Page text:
Parameter scatterplots for stochastic and deterministic Psp models. Inferred parameter distributions. Shown are the two-dimensional projections of the 10-dimensional intermediate and posterior parameter distributions, i.e. the output of the ABC SMC algorithm consisting of all accepted particles (i.e. parameter combinations). Circles correspond to accepted particles (k1, ..., k10), which result in a good fit to the data (see Figure 6). Eight ABC SMC populations were run, and particles from each population are coloured by a different colour. The particles of the last population are coloured in yellow - this population of particles approximates posterior parameter distribution, and its particles are parameter combinations that give the best fit of the model to the data (in a Bayesian sense). The parameter determining the damaged membrane was set to a = 60. (a) Parameters inferred in a stochastic frameworks. (b) Parameters inferred in a deterministic framework. The parameters in deterministic framework were sampled from the following priors: k1, k3, k4, k8, k9 ~ U (0, 1), k2 ~ U(0, 100), k5 ~ U(0, 0.05), k6, k7 ~ U(0, 0.01), k10 ~ U(0, 5). In the stochastic framework, corresponding priors were calculated as explained in section. Tolerance levels used in ABC SMC algorithm: ε1 = (100, 13.0, 100.0, 100.0, 1.5), ε2 = (80, 10.0, 100.0, 100.0, 1.3), ε3 = (60, 8.0, 70.0, 70.0, 1.2), ε4 = (50, 7.0, 60.0, 60.0, 1.1), ε5 = (40, 6.0, 50.0, 50.0, 1.0), ε6 = (30, 5.0, 40.0, 40.0, 0.9), ε7 = (20, 4.0, 30.0, 30.0, 0.8), ε8 = (10, 3.0, 20.0, 20.0, 0.7). These tolerance levels together with the distance function (d1, ..., d5) defined in the text, determine which proposed particles will be accepted.

Figure 6

Psp stochastic and deterministic model fits to the data. Simulated trajectories fitted to the data. Ten parameter combinations from the inferred approximate Bayesian posterior parameter distribution (Figure 5) were randomly selected and models simulated. The red circles represent the known data. (a)-(b) Stochastic trajectories fitted to "damaged membrane" data points chosen as a = 60 and a = 10, respectively. (c)-(d) Deterministic trajectories of the ODE model, a = 60 and a = 25, respectively.

Figures 5(a)-(b) show the inferred posterior distributions of the parameters. Illustrated are the two dimensional projections. Reassuringly, posterior distributions of both deterministic and stochastic rates have the same shape, with stochastic parameters allowing a slightly broader range. We can see, for example, that parameter k4 is already easily inferred from the available qualitative data. Moreover, some parameters are much more restricted (i.e. better inferred) in the deterministic case than in the stochastic case (e.g. k2), while the other parameters are equally inferable in both cases (e.g. k10).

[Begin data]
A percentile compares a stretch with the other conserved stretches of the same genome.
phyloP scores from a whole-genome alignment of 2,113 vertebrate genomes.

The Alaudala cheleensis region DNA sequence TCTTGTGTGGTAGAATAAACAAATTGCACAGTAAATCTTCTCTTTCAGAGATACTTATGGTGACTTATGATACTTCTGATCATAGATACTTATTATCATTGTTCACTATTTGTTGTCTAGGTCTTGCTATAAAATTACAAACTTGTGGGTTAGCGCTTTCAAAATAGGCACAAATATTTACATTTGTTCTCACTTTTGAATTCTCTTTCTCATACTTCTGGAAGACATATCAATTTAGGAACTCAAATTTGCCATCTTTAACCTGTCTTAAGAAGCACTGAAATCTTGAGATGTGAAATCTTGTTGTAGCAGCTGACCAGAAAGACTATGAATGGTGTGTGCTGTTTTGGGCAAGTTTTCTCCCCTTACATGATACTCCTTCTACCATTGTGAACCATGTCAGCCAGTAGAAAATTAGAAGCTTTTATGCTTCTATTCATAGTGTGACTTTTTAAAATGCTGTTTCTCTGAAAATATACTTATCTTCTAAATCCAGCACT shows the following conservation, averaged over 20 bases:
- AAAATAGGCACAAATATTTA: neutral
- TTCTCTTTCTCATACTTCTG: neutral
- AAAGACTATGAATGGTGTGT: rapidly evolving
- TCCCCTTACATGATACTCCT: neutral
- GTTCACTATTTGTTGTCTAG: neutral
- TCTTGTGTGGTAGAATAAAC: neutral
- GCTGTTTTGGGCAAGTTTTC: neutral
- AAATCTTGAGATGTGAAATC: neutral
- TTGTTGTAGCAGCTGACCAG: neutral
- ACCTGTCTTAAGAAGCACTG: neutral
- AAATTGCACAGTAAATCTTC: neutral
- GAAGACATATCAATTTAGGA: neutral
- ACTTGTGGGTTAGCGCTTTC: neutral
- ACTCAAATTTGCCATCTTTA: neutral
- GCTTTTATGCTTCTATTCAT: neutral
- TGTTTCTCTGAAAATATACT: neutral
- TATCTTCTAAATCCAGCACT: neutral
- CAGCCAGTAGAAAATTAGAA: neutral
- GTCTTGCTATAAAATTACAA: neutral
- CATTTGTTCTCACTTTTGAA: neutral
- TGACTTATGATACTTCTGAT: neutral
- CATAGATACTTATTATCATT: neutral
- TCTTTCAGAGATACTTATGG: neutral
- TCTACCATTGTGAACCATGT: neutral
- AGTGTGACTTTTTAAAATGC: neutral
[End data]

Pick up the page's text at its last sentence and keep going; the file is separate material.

Having obtained the posterior parameter distributions, we can now simulate possible dynamic behaviours for different parameter realizations in order to make predictions of the dynamic model output. Figures 6(a)-(b) illustrate the possible stochastic behaviour and Figures 6(c)-(d) the possible deterministic behaviour for randomly chosen parameters. These parameters were sampled from the inferred posterior distributions obtained above by using ABC SMC for calibrating the model against the end-point data, represented by red dots. We present the results for different proportions of the damaged membrane a.

The trajectories generated from our posterior distribution over the model parameters do indeed provide interesting insights into the dynamics of membrane damage (dm). The proportion of damaged membrane is an indicator of the severity of the induced stress. We investigate the dynamics in response to different stress severity (a ranging from 15 up to 100, results shown for some representative values only). Under deterministic dynamics and when the damage is expected to be low (i.e. low a), oscillations may be observed (Figure 6(d)) for many parameters. This behaviour can be explained by the quick initial response to stress, which is then counteracted and attenuated by the membrane repair. The response machinery (specifically, membrane repair through PspA oligomers) acts as a negative feedback on stress induction. On the other hand, if the stress is strong (i.e. high a), then the repair machinery will have a smaller effect on the membrane relative to the damage induced by stress (Figure 6(c)). The lower the signal, the more pronounced the oscillations will be in molecular species olg, hBCA, hB c C c A c , hBCAF and TF as well.